Buddhism A–Z
What is Mindfulness (Sati) in Buddhism?

What is Mindfulness?

Mindfulness (Pali: sati; Sanskrit: smṛti) is being purposefully aware, without judgment, of what is happening in your mind, body, and environment in the present moment. Mindfulness is both a mental state and a practice where one pays attention on purpose. In a nutshell, mindfulness is intentional awareness.

Mindfulness is a fundamental aspect of meditation and helps develop insight, concentration, and a deeper understanding of the nature of reality. Rooted in Hindu and Buddhist traditions, mindfulness has gained Western popularity with influential figures like Thich Nhat Hanh, Jon Kabat-Zinn, Joseph Goldstein, and Sharon Salzberg.

Through different types of mindfulness practice, we can develop a moment-to-moment awareness of ourselves and our environment, a sense of decreased stress and anxiety, and a greater understanding of ease and well-being. There is always some element of mindfulness present at any moment—if you are aware, you are mindful. However, true mindfulness comes when one is both aware and unattached to what is present in their mind, body, and surroundings. This is referred to as the “egoless awareness” of mindfulness.

While Buddhists have been practicing mindfulness for thousands of years, you don’t have to be a Buddhist to incorporate it into your life. Every moment of your day, from your morning coffee to bedtime, is an opportunity to tune in, take a mindful moment, and engage with what’s really going on around you.

As Thich Nhat Hanh, known as “the father of mindfulness,” puts it, “To practice mindfulness is to become alive.”

Benefits of Mindfulness Practice

There are a number of proven benefits to mindfulness practice beyond feelings of calm, clarity and ease. Though research on mindfulness is ever-increasing, many scientific studies have already been done on the benefits of mindfulness and meditation in particular. Some of those benefits include:

Enhanced Physical Health

Neuroscientific research has found that mindfulness practices dampen activity in the amygdala while increasing the connection between the amygdala and prefrontal cortex. These parts of the brain help us be less reactive to stressors and recover more quickly when stress is experienced. Chronic stress is known to be a major contributing factor to a number of serious health issues, making mindfulness not only a way to improve your day-to-day well-being but also a viable tool for improving physical health.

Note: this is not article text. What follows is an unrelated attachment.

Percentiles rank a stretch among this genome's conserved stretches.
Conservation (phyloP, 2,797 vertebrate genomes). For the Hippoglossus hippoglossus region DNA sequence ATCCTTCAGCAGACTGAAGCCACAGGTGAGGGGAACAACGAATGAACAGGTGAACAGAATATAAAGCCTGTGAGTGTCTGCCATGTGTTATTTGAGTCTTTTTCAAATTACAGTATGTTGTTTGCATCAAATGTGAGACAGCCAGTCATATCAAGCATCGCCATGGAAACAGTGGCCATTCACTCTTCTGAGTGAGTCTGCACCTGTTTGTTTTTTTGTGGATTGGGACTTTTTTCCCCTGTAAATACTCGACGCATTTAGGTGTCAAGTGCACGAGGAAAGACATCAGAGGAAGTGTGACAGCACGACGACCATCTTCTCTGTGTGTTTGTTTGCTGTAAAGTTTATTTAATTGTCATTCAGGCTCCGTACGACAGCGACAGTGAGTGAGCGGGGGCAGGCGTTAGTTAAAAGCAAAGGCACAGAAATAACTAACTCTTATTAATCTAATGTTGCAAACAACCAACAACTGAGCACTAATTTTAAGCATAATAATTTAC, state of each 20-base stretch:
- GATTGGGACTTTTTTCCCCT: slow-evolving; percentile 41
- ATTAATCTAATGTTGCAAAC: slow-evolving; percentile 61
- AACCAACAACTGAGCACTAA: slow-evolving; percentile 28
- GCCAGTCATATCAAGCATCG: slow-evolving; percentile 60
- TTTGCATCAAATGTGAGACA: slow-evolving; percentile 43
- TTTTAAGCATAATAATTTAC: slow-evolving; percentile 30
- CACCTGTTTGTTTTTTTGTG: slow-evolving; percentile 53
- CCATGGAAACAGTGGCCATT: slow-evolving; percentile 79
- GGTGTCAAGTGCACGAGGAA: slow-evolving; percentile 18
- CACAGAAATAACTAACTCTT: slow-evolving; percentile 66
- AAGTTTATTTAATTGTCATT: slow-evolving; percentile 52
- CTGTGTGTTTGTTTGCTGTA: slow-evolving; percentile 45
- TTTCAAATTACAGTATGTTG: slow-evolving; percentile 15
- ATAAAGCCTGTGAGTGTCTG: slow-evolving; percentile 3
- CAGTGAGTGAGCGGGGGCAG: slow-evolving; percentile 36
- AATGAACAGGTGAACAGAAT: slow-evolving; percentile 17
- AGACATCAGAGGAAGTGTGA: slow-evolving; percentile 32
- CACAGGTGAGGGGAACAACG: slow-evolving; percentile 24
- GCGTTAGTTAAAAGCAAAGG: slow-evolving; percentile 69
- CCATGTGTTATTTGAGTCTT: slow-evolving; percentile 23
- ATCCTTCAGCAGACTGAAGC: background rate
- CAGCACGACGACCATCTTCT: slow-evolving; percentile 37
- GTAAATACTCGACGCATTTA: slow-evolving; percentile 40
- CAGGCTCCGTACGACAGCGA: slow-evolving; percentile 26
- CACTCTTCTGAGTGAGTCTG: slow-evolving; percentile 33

Reduced Stress & Anxiety

Pioneered by Jon Kabat-Zinn, the Mindfulness-Based Stress Reduction (MBSR) program combines meditation, body awareness, and yoga to enhance stress management. MBSR emphasizes present-moment awareness, helping individuals disengage from ruminative and stressful thoughts. By fostering non-judgmental observation of their experiences, participants develop resilience and greater control over their reactions to stressors. Research has shown that mindfulness practices like MBSR can effectively reduce stress and anxiety and improve overall well-being. Kabat-Zinn’s work has played a pivotal role in popularizing mindfulness as a powerful tool for stress reduction in healthcare and psychology.

While mindfulness is not a replacement for medical treatment, mindfulness-based therapy has been shown to reduce anxiety. Being aware of the present moment can be grounding to someone experiencing anxiety, as can being aware of your feelings without attaching judgment to them.

Mindfulness can also help us to determine factors in our lives that may be exacerbating stress and anxiety — like spending hours scrolling social media — and help us to work with them more skillfully. Practices like mindfully reading the news, or driving mindfully, can help nourish our well-being instead of depleting it.

Better Relationships

Several studies have found a positive link between mindfulness and enhanced relationship quality. Since practicing mindfulness helps us become more resilient to spikes in the stress hormone cortisol, we’re able to remain more level-headed when we have a conflict with someone we’re in a personal relationship with. There are even studies that suggest mindfulness makes both breakups and divorce easier.

Mindfulness practice is also found to cultivate better relationships between parents and their children, with mindful parenting practices linked to positive behavior in children.

Improved Mental Health

Clinical psychology has embraced mindfulness techniques for treating various psychological conditions, such as depression, anxiety, and stress, along with applications in education, healthcare, and other fields.

However, mindfulness practices shouldn’t be considered as replacements for treatments for mental illness, such as therapy or taking prescription drugs. Instead, you can consider them as adjunct to other treatments, as a way to improve your general well-being.

Better Sleep

Mindfulness techniques, such as relaxation exercises and focused breathing, can aid in improving sleep quality by reducing racing thoughts and promoting relaxation before bedtime. A mindful body scan can be a helpful practice for falling back to sleep if you find yourself awake in the middle of the night.

Types of Mindfulness Practice

Mindfulness is a basic capability of the mind. It can be practiced for a variety of reasons and in a variety of ways ranging from spiritual to secular. Since mindfulness is always present in the mind, you can technically practice it in every moment of every day. Whether it be while drinking your morning tea, during your afternoon yoga practice, or observing your breath as you fall asleep, the tools of mindfulness are always available. Some of the most popular ways to practice mindfulness include:

Mindfulness Meditation

Seated, walkingbody scan, and movement meditations are all beneficial mindfulness practices to center your mind and body in the present moment. Coordinating the mind and breath is an essential part of mindfulness practice in each of these meditation styles. By focusing on the breath, you can bring an element of mindfulness meditation to any activity. A basic mindfulness meditation is a great way to start your day.

Mindful Eating